Imagine if the only place you could get a burger was the drive-thru, or if the only Chinese restaurant around was Panda Express. If you are a Filipino-food lover in OC, this is the quandary you face: Unless you intend to cook it yourself, eating adobo here means you're likely to get it from a chafing dish at that curious genre known as turo-turo ("point-point," in Tagalog), a glorified buffet. Absent are the cook-to-order Filipino restaurants that residents of Cerritos and Artesia readily enjoy; OC is the land of the point-point joint.
It could be argued, though, that some Filipino dishes are actually well-suited for the turo-turo treatment. Since a low simmer allows vinegar, soy and garlic to seep into the chunks of fatty pork, adobo lends itself well to the steam table. Yet, if you ever find yourself in a rarely traversed turo-turo restaurant, you'll discover that even the adobo will suffer the consequences of being ignored and sitting out too long.
The new Pinoy Pam's Best in Lake Forest is a turo-turo like the rest, but it has the immediate advantage of turnover. Come any day—but particularly Sunday—and a line of customers ensures supplies are constantly replenished. Having recently escaped the slow death sentence that is the Laguna Hills Mall food court, Pinoy Pam's Best traveled up a few blocks to take over a space complete with a dining area and a stage for karaoke, easily five times its old footprint. With the move, Pinoy Pam's has been revitalized to finally become not only a real restaurant, but also OC's undisputed turo-turo heavyweight.
Pinoy Pam's Best. Open daily, 8 a.m.-8 p.m. Two-item combo plate, $5.99. Cash only. No alcohol.
In Pam's trays are dishes that even some of the best-regarded Filipino restaurants in Artesia and Cerritos haven't the gumption to attempt. One day, I saw bopis, a sauté of pig hearts and lungs that could be called the haggis of the Philippines if the analogy didn't already apply to so many other Pinoy delicacies. Familiar classics are here, too: ox tail simmered in peanut butter for a lamentably bland kare kare, a string bean-loaded sauté of veggies called pinakbet, and an adobo in which slow-cooked, fat-rimmed chunks of pork belly are embellished with fried potatoes. Next to the chafing trays, a selection of fried items warms under heat lamps. Caveman-sized hunks of deep-fried, bone-in pork legs called crispy pata dwarf the daintier cubes of fried pork belly known as lechon kawale.
Usually, there are three options of fried fish to balance out the fried pork offerings. If it's available, always take the daing na bangus—marinated, boneless filets of deep-fried milkfish blessed with an immutable tang—over the comparatively boring choices of salmon, tilapia or pomfret. Shun even that if jeprox is on the table. These golden, paper-thin swoops of salted, crisply fried dried sole resemble fossils and are usually packaged in clear to-go containers, ready to be eaten like chips, bones and all. The jeprox are an ideal accompaniment to the soups, most especially the sinigang, a fatty pork-enriched and tamarind-soured broth that you use to moisten rice. Nilaga—a simple beef soup riddled with potatoes, onions and carrots—is also meant to be poured over rice, spoonful by spoonful. By the time you encounter a hearty stew of mung beans, bitter melon and shrimp called ginisang munggo, you realize rice goes with everything.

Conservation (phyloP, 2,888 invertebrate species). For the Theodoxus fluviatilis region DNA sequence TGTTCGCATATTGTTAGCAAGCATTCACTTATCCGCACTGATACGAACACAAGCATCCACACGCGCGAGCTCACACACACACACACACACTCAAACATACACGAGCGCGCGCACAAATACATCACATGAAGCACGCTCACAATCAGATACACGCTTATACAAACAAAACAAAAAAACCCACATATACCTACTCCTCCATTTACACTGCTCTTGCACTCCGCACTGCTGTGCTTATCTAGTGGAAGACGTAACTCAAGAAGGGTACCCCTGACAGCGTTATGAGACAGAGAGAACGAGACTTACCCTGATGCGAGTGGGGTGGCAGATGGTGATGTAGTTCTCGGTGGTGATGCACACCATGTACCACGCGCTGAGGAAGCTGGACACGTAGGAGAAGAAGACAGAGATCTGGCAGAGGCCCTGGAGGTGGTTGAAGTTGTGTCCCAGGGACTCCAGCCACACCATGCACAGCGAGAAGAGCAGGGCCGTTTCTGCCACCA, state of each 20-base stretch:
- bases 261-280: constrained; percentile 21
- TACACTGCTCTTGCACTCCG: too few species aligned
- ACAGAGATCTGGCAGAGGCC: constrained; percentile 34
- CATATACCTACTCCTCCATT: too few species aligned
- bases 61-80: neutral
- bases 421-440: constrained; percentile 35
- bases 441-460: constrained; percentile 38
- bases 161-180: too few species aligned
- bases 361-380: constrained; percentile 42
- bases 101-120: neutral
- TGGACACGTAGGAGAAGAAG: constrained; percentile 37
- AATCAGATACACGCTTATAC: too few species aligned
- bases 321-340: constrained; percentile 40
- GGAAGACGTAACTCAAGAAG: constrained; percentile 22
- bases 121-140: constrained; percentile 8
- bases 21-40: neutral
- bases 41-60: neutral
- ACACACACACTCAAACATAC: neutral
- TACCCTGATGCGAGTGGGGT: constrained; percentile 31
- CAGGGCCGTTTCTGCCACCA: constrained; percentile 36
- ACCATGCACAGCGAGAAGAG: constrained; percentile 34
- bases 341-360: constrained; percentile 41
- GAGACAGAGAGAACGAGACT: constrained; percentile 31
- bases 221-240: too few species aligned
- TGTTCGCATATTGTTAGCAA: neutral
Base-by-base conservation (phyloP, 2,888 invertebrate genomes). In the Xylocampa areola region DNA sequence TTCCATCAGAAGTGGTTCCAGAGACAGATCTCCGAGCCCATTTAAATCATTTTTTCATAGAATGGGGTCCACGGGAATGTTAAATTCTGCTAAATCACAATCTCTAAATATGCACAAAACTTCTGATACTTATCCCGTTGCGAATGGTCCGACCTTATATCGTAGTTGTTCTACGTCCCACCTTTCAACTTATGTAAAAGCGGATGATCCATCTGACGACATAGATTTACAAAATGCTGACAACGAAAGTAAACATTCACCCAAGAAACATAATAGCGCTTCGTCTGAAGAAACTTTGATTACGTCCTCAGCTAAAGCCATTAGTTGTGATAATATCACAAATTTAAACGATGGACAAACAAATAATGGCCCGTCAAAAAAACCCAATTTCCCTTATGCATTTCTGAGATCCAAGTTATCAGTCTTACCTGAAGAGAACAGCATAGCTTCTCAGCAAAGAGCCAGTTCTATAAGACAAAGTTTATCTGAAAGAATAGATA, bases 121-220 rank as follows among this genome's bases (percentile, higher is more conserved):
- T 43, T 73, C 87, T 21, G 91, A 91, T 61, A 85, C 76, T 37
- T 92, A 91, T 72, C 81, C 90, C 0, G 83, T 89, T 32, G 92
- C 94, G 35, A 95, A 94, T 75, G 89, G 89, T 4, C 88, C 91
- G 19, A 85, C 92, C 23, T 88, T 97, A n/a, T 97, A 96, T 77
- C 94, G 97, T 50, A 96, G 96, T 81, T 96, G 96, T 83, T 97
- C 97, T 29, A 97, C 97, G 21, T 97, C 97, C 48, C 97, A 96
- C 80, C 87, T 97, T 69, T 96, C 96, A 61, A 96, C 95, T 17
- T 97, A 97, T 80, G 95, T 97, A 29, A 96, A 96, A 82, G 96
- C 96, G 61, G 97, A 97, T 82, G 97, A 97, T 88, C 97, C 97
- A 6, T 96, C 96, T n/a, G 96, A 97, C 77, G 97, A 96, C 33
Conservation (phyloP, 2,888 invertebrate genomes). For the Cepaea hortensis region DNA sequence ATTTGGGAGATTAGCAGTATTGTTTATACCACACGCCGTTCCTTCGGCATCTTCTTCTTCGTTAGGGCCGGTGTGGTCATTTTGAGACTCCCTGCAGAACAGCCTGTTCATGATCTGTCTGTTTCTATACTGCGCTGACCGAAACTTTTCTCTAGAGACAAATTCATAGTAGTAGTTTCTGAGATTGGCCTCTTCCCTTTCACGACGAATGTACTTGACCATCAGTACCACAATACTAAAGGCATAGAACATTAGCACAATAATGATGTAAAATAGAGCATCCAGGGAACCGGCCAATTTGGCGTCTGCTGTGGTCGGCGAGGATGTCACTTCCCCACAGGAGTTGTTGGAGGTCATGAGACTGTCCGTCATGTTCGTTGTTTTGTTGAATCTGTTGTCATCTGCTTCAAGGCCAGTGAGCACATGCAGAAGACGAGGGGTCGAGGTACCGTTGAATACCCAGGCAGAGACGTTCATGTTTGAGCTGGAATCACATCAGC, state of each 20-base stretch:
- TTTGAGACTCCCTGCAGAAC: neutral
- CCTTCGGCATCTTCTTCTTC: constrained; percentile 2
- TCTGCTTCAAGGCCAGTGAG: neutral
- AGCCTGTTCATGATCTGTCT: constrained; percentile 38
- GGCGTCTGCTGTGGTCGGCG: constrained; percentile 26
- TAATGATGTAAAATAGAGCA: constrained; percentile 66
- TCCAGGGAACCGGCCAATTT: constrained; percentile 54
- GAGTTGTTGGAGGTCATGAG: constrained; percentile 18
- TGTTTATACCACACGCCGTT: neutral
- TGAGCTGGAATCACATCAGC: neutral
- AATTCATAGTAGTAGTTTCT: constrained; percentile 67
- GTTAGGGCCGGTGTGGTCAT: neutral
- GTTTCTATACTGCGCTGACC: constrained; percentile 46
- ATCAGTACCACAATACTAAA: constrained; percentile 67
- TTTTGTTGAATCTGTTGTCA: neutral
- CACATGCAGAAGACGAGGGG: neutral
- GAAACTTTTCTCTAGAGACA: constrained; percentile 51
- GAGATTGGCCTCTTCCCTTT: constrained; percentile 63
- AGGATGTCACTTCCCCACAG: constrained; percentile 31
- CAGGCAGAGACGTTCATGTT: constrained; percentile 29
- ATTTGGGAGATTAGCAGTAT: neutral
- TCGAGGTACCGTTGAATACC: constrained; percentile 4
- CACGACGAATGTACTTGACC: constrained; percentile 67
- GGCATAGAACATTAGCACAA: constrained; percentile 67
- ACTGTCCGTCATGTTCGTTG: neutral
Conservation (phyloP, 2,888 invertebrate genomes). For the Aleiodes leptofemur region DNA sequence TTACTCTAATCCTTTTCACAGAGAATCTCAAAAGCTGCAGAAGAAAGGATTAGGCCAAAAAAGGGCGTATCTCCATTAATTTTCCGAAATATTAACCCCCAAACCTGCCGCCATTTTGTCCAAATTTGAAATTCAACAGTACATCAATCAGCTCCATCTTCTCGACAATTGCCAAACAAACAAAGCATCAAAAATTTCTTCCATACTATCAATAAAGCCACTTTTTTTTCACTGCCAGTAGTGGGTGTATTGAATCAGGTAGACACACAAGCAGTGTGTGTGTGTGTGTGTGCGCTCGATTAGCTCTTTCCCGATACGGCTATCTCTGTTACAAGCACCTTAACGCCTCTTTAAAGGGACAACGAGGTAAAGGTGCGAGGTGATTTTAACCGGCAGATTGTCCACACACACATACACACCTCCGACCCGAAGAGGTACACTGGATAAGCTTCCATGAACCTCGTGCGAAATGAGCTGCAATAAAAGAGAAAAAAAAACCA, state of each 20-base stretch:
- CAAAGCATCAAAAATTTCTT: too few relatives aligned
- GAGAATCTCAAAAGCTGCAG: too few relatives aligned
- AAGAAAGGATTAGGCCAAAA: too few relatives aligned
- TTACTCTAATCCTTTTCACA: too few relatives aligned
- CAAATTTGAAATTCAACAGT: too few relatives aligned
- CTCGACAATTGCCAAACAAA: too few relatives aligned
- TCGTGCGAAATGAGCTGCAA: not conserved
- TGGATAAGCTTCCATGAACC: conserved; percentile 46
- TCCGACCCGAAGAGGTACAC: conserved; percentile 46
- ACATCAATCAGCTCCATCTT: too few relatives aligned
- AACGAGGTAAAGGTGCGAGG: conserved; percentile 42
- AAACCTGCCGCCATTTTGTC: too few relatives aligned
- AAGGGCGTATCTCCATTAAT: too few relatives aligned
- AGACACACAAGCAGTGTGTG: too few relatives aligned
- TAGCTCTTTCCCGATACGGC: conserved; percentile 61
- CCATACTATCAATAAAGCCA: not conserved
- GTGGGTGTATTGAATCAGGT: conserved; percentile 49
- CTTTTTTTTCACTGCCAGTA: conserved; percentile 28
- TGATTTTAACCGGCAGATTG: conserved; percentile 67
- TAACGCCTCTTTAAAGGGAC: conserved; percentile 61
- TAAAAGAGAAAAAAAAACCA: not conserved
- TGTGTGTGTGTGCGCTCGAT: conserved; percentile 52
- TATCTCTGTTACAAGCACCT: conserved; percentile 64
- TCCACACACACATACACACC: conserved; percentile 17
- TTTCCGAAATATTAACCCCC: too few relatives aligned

Eat in, eat out—all meals are packaged in Styrofoam and sold with huge mounds of starch as a one or two-item combo. But so exhaustive is the chafing-tray repertoire that the thing you loved one day is likely not there the next. I ate a corned beef cooked with potato and peas, a preparation that even the Irish would envy, only to find it MIA each visit since. I've also yet to see laing again, taro leaves cooked down with coconut milk, shrimp paste and ginger—a salty, funky, soulful, wholly Filipino dish most people initially mistake for some sort of creamed spinach.
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At the end of the turo-turo line, all manner of tropical sweets await. If you're lucky enough to spot it, grab a stick of the rarely seen banana-cue, a deep-fried saba plantain coated in a crunchy shell of caramelized brown sugar. Pinoy Pam's Best's version of turon, a banana egg roll, is decent. Sticky, caramel-glazed skewers of golden-fried mochi balls called karioka and suman, sweet glutinous rice paste steamed inside banana-leaf parcels, are better and have different bents but the same stick-to-your teeth chew. And there's also the ever-popular halo halo, a shaved ice confection that has each distinct ingredient layered in a colorful strata like a geological core sample.
And I haven't even begun to mention the array of baked goods that Pinoy Pam's Best imports from the holy trinity of Filipino bakeries: Goldilock's, Luisa & Sons, and Valerio's. All three are from the Filipino-food promised land of Artesia and Cerritos, but in Orange County, Pinoy Pam's Best is our turo-turo oasis.
This review appeared in print as "Getting to the Point-Point: Eating Filipino in OC means turo-turo, so go for the latest and greatest at Pinoy Pam's Best."